• According to the Bureau of Justice Statistics report on School Crime and Safety, 46% of males, and 26% of females reported they had been in physical fights.
  • Bullying was reported as more prevalent among males than females and occurred with greater frequency among middle school-aged youth than high school-aged youth. For males, both physical and verbal bullying was common, while for females, verbal bullying and rumors were more common. (Bullying Behaviors Among US Youth, Journal of the American Medical Association, 2001)

Bullying occurred most frequently in sixth through eighth grade, with little variation between urban, suburban, town, and rural areas; suburban youth were 2-3 percent less likely to bully others. Males were both more likely to bully others and more likely to be victims of bullying than were females. In addition, males were more likely to say they had been bullied physically (being hit, slapped, or pushed), while females more frequently said they were bullied verbally and psychologically (through sexual comments or rumors). April 24, 2001 (National Institutes of Health)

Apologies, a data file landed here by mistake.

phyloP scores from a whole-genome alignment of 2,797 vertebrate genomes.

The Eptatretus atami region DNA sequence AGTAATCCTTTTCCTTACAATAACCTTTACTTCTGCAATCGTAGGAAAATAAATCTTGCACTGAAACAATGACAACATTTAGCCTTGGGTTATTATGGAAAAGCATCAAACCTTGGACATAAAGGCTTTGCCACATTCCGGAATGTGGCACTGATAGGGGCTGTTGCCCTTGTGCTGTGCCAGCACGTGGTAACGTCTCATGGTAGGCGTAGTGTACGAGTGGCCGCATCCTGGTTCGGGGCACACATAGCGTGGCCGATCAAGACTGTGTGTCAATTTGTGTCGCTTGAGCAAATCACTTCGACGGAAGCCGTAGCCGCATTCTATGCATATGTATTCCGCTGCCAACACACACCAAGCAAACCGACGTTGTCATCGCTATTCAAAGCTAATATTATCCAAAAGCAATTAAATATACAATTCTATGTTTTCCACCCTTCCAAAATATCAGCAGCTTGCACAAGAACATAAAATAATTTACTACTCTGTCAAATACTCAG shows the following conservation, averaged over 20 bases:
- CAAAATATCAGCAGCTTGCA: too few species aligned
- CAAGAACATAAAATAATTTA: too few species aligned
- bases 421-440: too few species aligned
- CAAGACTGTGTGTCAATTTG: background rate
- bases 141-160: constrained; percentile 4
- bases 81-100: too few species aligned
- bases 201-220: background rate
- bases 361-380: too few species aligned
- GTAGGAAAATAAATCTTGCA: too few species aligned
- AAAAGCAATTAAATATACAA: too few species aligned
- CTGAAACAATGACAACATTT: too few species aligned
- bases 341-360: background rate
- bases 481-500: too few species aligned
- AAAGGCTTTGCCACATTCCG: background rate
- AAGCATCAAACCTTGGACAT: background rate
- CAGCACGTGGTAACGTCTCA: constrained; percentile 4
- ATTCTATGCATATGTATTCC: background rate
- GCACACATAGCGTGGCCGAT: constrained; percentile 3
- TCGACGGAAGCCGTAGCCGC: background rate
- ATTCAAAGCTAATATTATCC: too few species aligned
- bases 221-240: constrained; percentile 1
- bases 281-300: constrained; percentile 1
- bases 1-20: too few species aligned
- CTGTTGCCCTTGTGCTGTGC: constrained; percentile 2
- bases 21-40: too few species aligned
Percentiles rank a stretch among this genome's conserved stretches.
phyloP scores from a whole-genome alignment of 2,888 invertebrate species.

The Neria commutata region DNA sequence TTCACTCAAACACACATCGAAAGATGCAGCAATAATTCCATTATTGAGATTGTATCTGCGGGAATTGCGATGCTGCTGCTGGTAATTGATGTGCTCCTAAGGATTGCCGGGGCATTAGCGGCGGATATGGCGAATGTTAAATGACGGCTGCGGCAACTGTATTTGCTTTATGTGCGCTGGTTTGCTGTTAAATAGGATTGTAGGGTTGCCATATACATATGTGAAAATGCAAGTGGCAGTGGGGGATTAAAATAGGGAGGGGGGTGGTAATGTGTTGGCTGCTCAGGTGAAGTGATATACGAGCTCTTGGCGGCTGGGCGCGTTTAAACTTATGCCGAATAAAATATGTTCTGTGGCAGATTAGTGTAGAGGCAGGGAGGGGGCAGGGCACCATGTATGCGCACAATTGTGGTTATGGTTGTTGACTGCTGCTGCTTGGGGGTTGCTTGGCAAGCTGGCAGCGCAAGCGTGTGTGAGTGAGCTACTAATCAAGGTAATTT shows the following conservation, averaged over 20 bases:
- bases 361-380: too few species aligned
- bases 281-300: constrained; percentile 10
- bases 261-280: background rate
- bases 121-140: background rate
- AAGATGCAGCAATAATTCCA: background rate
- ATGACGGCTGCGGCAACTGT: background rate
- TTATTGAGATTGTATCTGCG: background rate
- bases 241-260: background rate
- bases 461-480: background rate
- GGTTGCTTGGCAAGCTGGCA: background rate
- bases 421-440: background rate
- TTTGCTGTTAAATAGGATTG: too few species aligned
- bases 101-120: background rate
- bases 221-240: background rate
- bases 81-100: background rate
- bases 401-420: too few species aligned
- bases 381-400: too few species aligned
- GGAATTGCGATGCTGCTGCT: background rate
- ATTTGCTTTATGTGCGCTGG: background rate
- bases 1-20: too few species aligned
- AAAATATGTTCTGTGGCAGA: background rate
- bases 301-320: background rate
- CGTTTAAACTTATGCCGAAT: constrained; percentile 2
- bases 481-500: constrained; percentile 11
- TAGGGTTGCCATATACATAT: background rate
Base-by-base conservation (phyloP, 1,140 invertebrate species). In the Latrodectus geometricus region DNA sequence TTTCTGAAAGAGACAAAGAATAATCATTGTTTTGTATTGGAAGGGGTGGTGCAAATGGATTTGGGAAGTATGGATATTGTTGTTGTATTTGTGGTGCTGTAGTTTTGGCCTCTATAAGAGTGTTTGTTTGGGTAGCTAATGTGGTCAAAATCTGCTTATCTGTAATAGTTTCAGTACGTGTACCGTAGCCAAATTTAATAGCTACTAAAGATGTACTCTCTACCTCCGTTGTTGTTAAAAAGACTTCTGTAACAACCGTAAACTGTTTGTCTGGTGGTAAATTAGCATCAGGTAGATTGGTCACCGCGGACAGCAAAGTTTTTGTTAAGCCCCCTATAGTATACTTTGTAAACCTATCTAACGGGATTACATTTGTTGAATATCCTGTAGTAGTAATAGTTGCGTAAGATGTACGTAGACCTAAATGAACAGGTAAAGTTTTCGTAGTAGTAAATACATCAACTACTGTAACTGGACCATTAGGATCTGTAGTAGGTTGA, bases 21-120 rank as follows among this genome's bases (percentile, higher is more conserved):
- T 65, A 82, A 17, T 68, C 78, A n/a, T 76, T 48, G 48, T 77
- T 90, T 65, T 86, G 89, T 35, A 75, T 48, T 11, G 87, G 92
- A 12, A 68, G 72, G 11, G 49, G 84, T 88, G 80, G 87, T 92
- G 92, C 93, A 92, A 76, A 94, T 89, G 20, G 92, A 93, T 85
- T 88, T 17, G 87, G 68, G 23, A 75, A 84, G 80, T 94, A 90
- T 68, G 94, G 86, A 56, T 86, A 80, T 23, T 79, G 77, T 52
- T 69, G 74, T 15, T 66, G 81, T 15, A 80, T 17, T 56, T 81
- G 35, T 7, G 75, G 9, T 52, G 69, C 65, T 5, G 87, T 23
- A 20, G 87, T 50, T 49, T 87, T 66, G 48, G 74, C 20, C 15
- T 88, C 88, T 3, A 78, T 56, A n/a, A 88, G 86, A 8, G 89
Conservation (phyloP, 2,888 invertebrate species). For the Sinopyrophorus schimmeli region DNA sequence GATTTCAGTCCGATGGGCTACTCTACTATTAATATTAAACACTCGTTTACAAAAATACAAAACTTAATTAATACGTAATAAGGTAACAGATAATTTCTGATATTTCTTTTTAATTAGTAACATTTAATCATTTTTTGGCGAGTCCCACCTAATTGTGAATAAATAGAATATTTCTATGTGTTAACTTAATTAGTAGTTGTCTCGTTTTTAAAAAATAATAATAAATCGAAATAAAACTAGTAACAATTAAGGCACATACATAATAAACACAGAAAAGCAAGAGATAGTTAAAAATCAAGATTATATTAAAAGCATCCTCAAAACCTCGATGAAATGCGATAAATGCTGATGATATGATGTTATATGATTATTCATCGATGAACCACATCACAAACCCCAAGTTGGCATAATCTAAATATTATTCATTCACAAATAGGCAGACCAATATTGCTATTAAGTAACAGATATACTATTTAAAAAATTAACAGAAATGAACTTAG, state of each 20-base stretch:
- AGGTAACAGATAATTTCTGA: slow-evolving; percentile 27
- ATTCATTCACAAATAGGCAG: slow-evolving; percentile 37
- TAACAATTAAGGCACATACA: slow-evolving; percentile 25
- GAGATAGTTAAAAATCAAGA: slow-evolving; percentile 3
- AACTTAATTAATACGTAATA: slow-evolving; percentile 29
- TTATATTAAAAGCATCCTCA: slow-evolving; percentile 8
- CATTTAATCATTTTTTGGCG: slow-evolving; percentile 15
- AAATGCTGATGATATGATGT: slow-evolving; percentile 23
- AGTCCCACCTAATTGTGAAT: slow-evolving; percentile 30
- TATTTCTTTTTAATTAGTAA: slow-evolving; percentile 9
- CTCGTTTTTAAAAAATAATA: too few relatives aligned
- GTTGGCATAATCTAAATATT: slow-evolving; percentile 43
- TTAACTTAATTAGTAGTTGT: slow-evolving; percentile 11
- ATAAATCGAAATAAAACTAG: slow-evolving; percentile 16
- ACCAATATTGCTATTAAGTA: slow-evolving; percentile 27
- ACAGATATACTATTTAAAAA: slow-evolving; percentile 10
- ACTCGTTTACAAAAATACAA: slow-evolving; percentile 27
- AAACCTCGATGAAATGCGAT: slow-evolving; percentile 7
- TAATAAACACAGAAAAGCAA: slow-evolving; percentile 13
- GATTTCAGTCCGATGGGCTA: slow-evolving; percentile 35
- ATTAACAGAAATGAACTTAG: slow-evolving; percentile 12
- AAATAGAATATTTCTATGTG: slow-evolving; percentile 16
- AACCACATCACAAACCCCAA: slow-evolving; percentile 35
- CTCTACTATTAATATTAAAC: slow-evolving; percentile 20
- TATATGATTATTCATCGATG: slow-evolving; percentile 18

Where It Works
The Council groups are well-suited in all settings where boys live and gather: schools, after school programs, community youth groups and projects, juvenile justice settings, recreational programs, foster care services, mentoring projects, faith organizations, outdoor and adventure learning, camps, mental health programs.

Justification
The concluding statement in the September, 2006 article, The State of American Manhood, in the publication Postsecondary Education Opportunity states: